Ones and Tens Place Values Worksheets
As we start to make progress with math, we will constantly work with greater and greater values. Understanding the significance of each column of digits in a number is profound and required to move on to more advanced forms of math. I often encourage teachers to have students start this concept by writing values from standard to expanded form. For example: 83 is the standard form of writing a value and in expanded form of it is: 80 + 3. Each integer in that number differs by a power of ten. The integer to the furthest right is the ones column and the integer to left indicates the tens column. These worksheets introduce the concept of place value held within double digit numbers.
Aligned Standard: Grade 1 Numbers - 1.NBT.2
- Visual Ten Places Step-by-step Lesson- We use blocks to represent the tens place. It makes for an easy transition from numbers.
- Visual Ones and Tens Place Explained- We work on a smaller scale to fully explain the concept.
- Visual Place Number Practice 5 Pack- Count the groups of ten and the singles.
- Ones and Tens Place Practice Worksheet- This is a nice way to further explore this skill.
- Grouping Worksheet Practice 5 Pack- Figure out how many tens and ones there are in this set of practice sheet with visuals. Write in how many groups of ten you have and count up how many trees you have remaining.
- Missing Place Numbers Guided Lesson - A great mix. Includes the missing ones place, noting ones and tens place, and block counting.
- Visual Guided Lesson Explanation - I tried to make this one as visual as possible to make it a bit more easy for students.
- Mixed Practice Problems - It kind of picks up where the guided lesson has led us. Then it goes a bit overboard with the visual place blocks.
- Matching Ones and Tens Places - Match the numbers to their place values.
- Answer Keys - These are for all the unlocked materials above.
I covered current and past teaching methods to let teachers at all ranges have resources for their method.
- Break Apart the Numbers Guided Lesson 1 - This is more an older method teachers used until spreadsheets became the toast of the town.
- Tens and Ones Guided Lesson 2 - If the previous sheet gave students trouble, this one should clear it up for them.
- How Many Circles Guided Lesson 3 - Splitting shapes up into parts leads itself to integers.
- Tens and Ones Guided Lesson Explanation - This one is nice because we go with both shapes and integers.
- Tens and Ones Chart Guided Lesson Explanation 2 - Using columns is the most common method I see teachers use today.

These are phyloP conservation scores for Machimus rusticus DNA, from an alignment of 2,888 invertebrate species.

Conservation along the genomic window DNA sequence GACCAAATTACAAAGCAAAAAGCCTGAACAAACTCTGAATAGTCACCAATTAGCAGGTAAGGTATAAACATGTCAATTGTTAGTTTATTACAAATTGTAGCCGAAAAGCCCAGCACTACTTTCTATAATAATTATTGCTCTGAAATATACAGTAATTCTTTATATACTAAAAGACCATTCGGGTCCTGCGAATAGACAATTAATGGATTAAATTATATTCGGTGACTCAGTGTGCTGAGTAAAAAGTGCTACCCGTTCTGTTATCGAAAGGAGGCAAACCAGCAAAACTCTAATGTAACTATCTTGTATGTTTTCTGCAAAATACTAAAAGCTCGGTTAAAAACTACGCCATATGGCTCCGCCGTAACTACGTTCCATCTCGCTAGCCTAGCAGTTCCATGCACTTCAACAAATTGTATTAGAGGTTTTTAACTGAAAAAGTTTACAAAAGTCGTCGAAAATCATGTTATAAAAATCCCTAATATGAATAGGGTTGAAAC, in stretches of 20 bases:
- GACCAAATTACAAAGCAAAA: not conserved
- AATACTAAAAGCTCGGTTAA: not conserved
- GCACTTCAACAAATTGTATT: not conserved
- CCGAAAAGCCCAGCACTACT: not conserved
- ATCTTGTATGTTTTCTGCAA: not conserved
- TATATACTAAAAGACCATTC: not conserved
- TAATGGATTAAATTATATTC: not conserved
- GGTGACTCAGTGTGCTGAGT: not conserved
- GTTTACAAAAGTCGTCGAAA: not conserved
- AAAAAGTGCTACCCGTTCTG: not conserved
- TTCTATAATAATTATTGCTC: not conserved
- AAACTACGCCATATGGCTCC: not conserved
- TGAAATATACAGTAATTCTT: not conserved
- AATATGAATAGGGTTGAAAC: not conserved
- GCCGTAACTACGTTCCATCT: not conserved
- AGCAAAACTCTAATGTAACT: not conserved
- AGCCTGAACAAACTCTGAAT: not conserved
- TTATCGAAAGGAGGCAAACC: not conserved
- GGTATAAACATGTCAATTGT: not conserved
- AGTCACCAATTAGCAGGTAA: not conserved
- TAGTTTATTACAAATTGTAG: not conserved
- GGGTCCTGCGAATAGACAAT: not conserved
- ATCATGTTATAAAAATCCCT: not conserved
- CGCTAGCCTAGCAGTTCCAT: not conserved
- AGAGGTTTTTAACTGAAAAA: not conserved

These sheets are all working this skill with many different methods of performing the same overall task.
- Charting Ones and Ten Place Worksheet - Given a number, decide which integer is the tens and one place.
- Write the Numbers Described Worksheet - Lets play "Name that Number!"
- Missing Numbers Worksheet- We adapt this skill to using it in operations.
- Tens and Ones with Models Worksheet - It's all about name shapes as a place value.
What Are Ones and Tens Place Values?
Every digit, be it a two-digit number or more than two digits, has a place value. To make up large numbers, mathematics uses a system that is known as a place value system. It is the place of a digit in a number represented by its position in the number (column). The very first position (from the far right) in a digit is the ones position, and the second position (moving to the left) is the tens position. For example, the number 58 is a two-digit number. Understanding the position of 5 and 8 in this number is the understanding of place value. In this two-digit number, there are two place values. Understanding that 58 is made up of 50 and 8 rather than 5 and 8 is important. The place values increase with the addition of digits in the number. In this example we are using, 58, the place of 8 is at ones position and the place of 5 is at tens position. As the digits increase, the place values go from ones to tens to hundreds to thousands and so on, from right to left.
Why Are They Important to Learn?
People often confuse the importance of learning the names or labels of each column value with what actually holds value for students. It is much more beneficial to focus on how each column relates to the column that is located to the right or left of it. Since we are using a base ten math system, we start at 0 and once we have a value that goes past 9, this value is elevated to the next column or place. If we start at the ones place, as we move to the left each column is 10 times greater. As we move to columns that are to the right of each place is ten times less. This simple concept is literally the fundamental concept that applies to just about all operations.
While we have focused on reasoning why it is important, when you look at really world applications of this concept, the importance hits you like a brick. There are boundless real-world applications. Ask students whether they would rather like to have a $1, $10, or $100 bill in their pocket. Guess what all those differ by? Understanding this principle will help students realize the value of each digit within a two digit or greater value.